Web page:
Feb 10, 2016

Not much hope from the new Crop Insurance scheme



 Photo: www.skymetweather.com

I had a lot of expectations from the newly introduced Pradhan Mantri Fasal Bima Yojna. Coming after a series of climatic aberrations in 2015 that saw unseasonal rains and hailstorm lash the standing crops in the northwestern States of Uttar Pradesh, Haryana, Punjab, Rajasthan, Madhya Pradesh and Maharashtra, resulting in an unprecedented spurt in farmer suicides, the farming community awaited eagerly for a silver lining to emerge from the otherwise dark skies that continue to prevail.

After the media had painted a bright picture, terming the new crop insurance scheme as ‘path-breaking’ and the government even going to the extent of calling it a ‘game changer’, I found the devil actually lies in the detail. The Pradhan Mantri  Fasal Bima Yojna is certainly a big bonanza for the insurance companies but when seen from the point of view of farmers, it is yet another damp squib. But first let us look at how the insurance companies are going to gain. In 2015, the insurance companies earned a premium of Rs 1,500 from the farmers, and in addition got a premium subsidy of Rs 5,500-crore from the Centre as well as from the States, both contributing 50 per cent. In total, insurance companies got around Rs 7,000-crores.
Under the new PMFBY scheme, which will come into effect from April, the direct premium amount from farmers is expected to increase to Rs 2,000-crores. In addition, the Centre will provide Rs 8,800-crores, with the States expected to provide another Rs 8,800-crore. This totals to Rs 19,600-crore. From Rs 7,000-crore to Rs 19,600-core is quite a significant jump for any business. If not for farmers, certainly it is path-breaking for the insurance companies.

Now let us look at how the insurance scheme will work out for farmers. Under the new scheme, farmers will pay an uniform premium of 1.5 per cent for the rabi crops, 2 per cent for the kharif crops, and 5 per cent for horticultural crops. In the earlier National Agricultural Insurance Scheme (NAIS) farmers were paying a premium of 1.5 per cent for wheat and 2 per cent for other rabi crops. For the kharif crops, which are cultivated in the months of monsoon, it was 2.5 per cent for paddy and pulses but 3.5 per cent for more risky crops like bajra and oilseeds. For the horticultural crops, the premium was worked out on actual basis, which varied with crops and the region.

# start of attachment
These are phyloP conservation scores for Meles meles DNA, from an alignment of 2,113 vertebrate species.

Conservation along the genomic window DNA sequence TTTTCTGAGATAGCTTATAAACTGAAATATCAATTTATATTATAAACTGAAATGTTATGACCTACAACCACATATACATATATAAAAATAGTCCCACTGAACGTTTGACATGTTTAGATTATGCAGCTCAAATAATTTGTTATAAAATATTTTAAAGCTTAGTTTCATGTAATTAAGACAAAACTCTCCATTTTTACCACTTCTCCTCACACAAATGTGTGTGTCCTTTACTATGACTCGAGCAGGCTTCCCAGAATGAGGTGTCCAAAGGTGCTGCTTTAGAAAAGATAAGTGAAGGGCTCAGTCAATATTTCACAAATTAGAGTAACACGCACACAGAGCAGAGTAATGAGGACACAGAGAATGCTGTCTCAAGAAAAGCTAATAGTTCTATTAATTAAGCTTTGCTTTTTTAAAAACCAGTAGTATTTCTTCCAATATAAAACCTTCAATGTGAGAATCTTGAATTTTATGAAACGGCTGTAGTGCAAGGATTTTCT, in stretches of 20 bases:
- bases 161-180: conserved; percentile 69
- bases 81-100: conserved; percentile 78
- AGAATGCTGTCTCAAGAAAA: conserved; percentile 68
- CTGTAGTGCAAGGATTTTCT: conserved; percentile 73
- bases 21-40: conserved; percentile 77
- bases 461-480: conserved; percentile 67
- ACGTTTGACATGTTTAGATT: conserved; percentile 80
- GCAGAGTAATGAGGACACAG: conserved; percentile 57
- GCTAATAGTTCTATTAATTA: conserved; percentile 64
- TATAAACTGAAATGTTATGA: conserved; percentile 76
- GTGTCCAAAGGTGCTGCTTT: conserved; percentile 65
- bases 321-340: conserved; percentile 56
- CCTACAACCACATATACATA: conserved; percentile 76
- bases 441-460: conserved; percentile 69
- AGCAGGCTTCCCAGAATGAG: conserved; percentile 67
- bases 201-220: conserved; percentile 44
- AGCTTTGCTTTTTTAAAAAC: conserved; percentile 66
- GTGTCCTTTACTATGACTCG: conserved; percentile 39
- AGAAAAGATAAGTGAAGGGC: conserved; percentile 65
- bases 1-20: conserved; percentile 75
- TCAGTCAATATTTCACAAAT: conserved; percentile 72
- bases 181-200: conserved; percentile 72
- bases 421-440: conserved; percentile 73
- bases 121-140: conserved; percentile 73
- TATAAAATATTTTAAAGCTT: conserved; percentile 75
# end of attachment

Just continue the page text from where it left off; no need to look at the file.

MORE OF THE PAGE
Although there is not much of a change, but the uniformity in insurance premium is certainly a welcome step. But what was troublesome was that most farmers who earlier enrolled for crop insurance were bank loanees. The premium amount would be automatically cut from their bank accounts and made available to insurance companies. Bankers tell me that the insurance companies only come to the bank once to get their share of premium and return the next season. Insurance companies don’t even know what crop the farmer was sowing nor did they ever care. In other words, Insurance companies often don’t even know what crop had been insured.  

The same system will continue to operate under the new scheme. De-linking crop insurance from bank credit is what was required.

Farmers are not reluctant to go in for crop insurance because of the premium cost. They are not interested because they find the claims that are worked out for the crop loss they actually incur to be completely ridiculous. A news report in a major Hindi daily in Rajasthan for instance has in a survey conducted in four districts covering 200 Assembly segments found that 85 per cent farmers did not get any claim in the past four years. In another reply in Rajasthan Assembly, it was revealed that insurance companies had a net earning of Rs 1,234-crore between 2010 and 2014. Of the 2.14-crore farmers who paid the insurance premium, only 1.84-crore got some part of the claim. Accordingly, 0.30-crore farmers were left high and dry. This problem remains in the new scheme.